The rare but severe cerebral venous thrombosis occurring in some AstraZeneca vaccine recipients has prompted some governments to suspend part of their COVID-19 vaccination programmes. Such suspensions have faced various challenges from both scientific and ethical angles. Most of the criticisms against such suspensions follow a consequentialist approach, arguing that the suspension will lead to more harm than benefits. In this paper, I propose a rights-based argument against the suspension of the vaccine rollouts amid this highly time-sensitive combat of COVID-19. (...) I argue that by suspending a vaccine rollout, a government infringes people's right to take the risks they deem worth taking for their health. I also consider four potential objections to my argument and explain why none of them undermines my argument. (shrink)
This article asks whether personal ventilators should be redistributed to maximize lives saved in emergency condition, like the COVID-19 pandemic. It begins by examining extant claims that items like ventilators are literally parts of their user’s bodies. Arguments in favor of incorporation for ventilators fail to show that they meet valid sufficient conditions to be body parts, but arguments against incorporation also fail to show that they fail to meet clearly valid necessary conditions. Further progress on this issue awaits clarification (...) of difficult normative, conceptual, and metaphysical questions about the possible boundaries of a person’s body. Rather than relying solely on incorporation arguments, we propose an argument against reallocation from widely accepted anti-discrimination principles. Possession of a personal ventilator is an obvious marker of disability identity; thus, reallocating ventilators from those that already possess them discriminates on the basis of a stigmatized trait – a paradigm case of presumptively wrongful discrimination. This discrimination claim, taken together with uncertainty about the bodily status of ventilators, yields a strong presumption against personal ventilator reallocation. (shrink)
In Righting Health Policy, MacDougall argues that bioethics has not developed the tools best suited for justifying health law and policy. Using Kant’s practical philosophy as an example, he explores the promise of political philosophy for making normatively justified recommendations about health law and policy.
The debate regarding the role of conscientious objection in healthcare has been protracted, with increasing demands for curbs on conscientious objection. There is a growing body of evidence that indicates that in some cases, high rates of conscientious objection can affect access to legal medical services such as abortion—a major concern of critics of conscientious objection. Moreover, few solutions have been put forward that aim to satisfy both this concern and that of defenders of conscientious objection—being expected to participate in (...) the provision of services that compromise their moral integrity. Here we attempt to bring some resolution to the debate by proposing a pragmatic, long-term solution offering what we believe to be an acceptable compromise—a quota system for medical trainees in specialties where a conscientious objection can be exercised, and is known to cause conflict. We envisage two main objectives of the quota system we propose. First, as a means to introduce conscientious objection into countries where this is not presently permitted. Second, to minimise or eliminate the effects of high rates of conscientious objection in countries such as Italy, where access to legal abortion provision can be negatively affected. (shrink)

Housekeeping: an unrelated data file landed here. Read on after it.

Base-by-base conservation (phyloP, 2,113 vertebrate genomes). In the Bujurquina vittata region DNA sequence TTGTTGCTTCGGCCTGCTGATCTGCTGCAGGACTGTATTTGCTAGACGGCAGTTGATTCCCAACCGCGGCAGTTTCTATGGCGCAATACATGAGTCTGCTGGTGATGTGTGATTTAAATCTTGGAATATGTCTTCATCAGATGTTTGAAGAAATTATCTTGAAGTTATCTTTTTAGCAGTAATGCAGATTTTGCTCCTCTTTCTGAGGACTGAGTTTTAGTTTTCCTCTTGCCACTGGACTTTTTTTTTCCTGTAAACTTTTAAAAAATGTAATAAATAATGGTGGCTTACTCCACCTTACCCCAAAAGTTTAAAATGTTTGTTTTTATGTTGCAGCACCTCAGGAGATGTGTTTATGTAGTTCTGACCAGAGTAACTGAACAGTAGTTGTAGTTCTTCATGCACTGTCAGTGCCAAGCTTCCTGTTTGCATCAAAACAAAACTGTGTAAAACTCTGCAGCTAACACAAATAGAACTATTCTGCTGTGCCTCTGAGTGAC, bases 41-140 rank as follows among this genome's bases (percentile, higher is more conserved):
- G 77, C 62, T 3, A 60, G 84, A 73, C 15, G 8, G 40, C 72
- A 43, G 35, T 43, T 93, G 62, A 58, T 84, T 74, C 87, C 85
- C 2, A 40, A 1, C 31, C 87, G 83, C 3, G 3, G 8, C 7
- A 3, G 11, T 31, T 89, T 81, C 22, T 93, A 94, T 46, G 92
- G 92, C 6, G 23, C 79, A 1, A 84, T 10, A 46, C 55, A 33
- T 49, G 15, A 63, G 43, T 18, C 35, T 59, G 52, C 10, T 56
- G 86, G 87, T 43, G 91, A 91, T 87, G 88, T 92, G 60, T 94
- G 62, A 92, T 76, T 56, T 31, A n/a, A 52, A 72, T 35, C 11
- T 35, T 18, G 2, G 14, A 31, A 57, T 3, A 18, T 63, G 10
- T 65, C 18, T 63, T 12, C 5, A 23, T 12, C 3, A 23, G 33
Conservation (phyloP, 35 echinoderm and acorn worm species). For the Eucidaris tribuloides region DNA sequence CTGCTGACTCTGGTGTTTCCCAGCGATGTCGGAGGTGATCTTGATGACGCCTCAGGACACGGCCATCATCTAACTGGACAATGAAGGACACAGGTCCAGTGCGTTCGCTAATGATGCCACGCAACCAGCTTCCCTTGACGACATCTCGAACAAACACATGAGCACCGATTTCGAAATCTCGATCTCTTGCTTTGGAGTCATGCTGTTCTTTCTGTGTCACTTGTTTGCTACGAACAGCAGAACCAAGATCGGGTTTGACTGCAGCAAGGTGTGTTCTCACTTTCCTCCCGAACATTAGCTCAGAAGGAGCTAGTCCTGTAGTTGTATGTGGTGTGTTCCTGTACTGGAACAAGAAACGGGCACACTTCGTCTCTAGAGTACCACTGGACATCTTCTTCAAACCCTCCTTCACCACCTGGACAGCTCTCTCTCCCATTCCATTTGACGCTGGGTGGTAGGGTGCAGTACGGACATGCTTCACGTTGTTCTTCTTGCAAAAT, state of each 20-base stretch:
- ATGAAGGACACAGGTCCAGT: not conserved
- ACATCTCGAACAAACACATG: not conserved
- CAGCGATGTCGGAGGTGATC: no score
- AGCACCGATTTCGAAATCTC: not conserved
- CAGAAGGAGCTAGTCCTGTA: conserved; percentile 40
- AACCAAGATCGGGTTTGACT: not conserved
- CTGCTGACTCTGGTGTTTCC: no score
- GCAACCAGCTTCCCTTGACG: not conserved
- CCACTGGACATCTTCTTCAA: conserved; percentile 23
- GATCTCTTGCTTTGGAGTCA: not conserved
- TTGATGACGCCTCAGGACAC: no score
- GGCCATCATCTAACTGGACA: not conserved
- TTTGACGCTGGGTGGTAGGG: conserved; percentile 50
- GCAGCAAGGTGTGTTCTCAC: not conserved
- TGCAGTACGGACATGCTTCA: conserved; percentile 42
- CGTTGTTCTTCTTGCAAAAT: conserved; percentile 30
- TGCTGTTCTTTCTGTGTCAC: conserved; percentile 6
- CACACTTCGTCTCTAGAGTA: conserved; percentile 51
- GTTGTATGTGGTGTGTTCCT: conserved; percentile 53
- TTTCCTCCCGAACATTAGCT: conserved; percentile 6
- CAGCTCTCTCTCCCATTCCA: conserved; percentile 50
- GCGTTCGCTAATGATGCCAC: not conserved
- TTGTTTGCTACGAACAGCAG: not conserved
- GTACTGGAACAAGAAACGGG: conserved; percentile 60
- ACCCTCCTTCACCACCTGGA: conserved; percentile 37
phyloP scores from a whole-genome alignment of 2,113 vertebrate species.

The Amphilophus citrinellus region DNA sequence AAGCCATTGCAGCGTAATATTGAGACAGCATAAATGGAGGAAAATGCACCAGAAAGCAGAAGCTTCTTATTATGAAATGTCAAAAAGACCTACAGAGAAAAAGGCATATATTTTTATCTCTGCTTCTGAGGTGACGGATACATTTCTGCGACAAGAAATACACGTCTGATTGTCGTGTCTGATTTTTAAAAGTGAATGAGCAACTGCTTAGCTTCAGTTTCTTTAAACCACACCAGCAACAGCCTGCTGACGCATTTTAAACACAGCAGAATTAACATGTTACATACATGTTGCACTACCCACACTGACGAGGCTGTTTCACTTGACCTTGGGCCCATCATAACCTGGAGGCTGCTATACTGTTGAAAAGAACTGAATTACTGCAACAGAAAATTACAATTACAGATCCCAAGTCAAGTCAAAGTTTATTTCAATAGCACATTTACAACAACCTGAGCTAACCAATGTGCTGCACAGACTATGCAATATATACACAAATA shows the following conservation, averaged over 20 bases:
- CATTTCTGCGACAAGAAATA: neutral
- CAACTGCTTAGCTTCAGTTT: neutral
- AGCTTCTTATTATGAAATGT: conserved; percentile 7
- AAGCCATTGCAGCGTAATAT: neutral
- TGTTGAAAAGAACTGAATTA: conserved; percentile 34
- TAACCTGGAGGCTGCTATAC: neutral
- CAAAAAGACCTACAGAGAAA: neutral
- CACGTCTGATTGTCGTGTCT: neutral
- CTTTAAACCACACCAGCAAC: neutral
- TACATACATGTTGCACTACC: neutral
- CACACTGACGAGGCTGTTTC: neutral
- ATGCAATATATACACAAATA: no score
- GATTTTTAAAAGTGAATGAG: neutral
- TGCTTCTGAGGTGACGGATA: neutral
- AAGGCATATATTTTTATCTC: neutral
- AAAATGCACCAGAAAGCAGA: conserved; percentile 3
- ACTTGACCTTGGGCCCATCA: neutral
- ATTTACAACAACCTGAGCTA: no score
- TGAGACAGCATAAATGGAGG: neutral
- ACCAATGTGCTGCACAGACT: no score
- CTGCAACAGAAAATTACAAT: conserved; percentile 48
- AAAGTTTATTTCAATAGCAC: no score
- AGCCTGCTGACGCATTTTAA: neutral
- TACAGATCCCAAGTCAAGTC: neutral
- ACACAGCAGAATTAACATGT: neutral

Is the “act itself” of separating a pregnant woman and her previable child neither good nor bad morally, considered in the abstract? Recently, Maureen Condic and Donna Harrison have argued that such separation is justified to protect the mother’s life and that it does not constitute an abortion as the aim is not to kill the child. In our article on maternal–fetal conflicts, we agree there need be no such aim to kill (supplementing aims such as to remove). However, we (...) argue that to understand “abortion” as performed only where the death of the child is intended is to define the term too narrowly. Respect for the mother, the fetus, and the bond between them goes well beyond avoiding any such aim. We distinguish between legitimate maternal treatments simply aimed at treating or removing a damaged part of the woman and illegitimate treatments that focus harmfully on the fetal body and its presence within the mother’s body. In obstetrics as elsewhere, not all side effects for one subject of intervention can be outweighed by intended benefits for another. Certain side effects of certain intended interventions are morally conclusive. (shrink)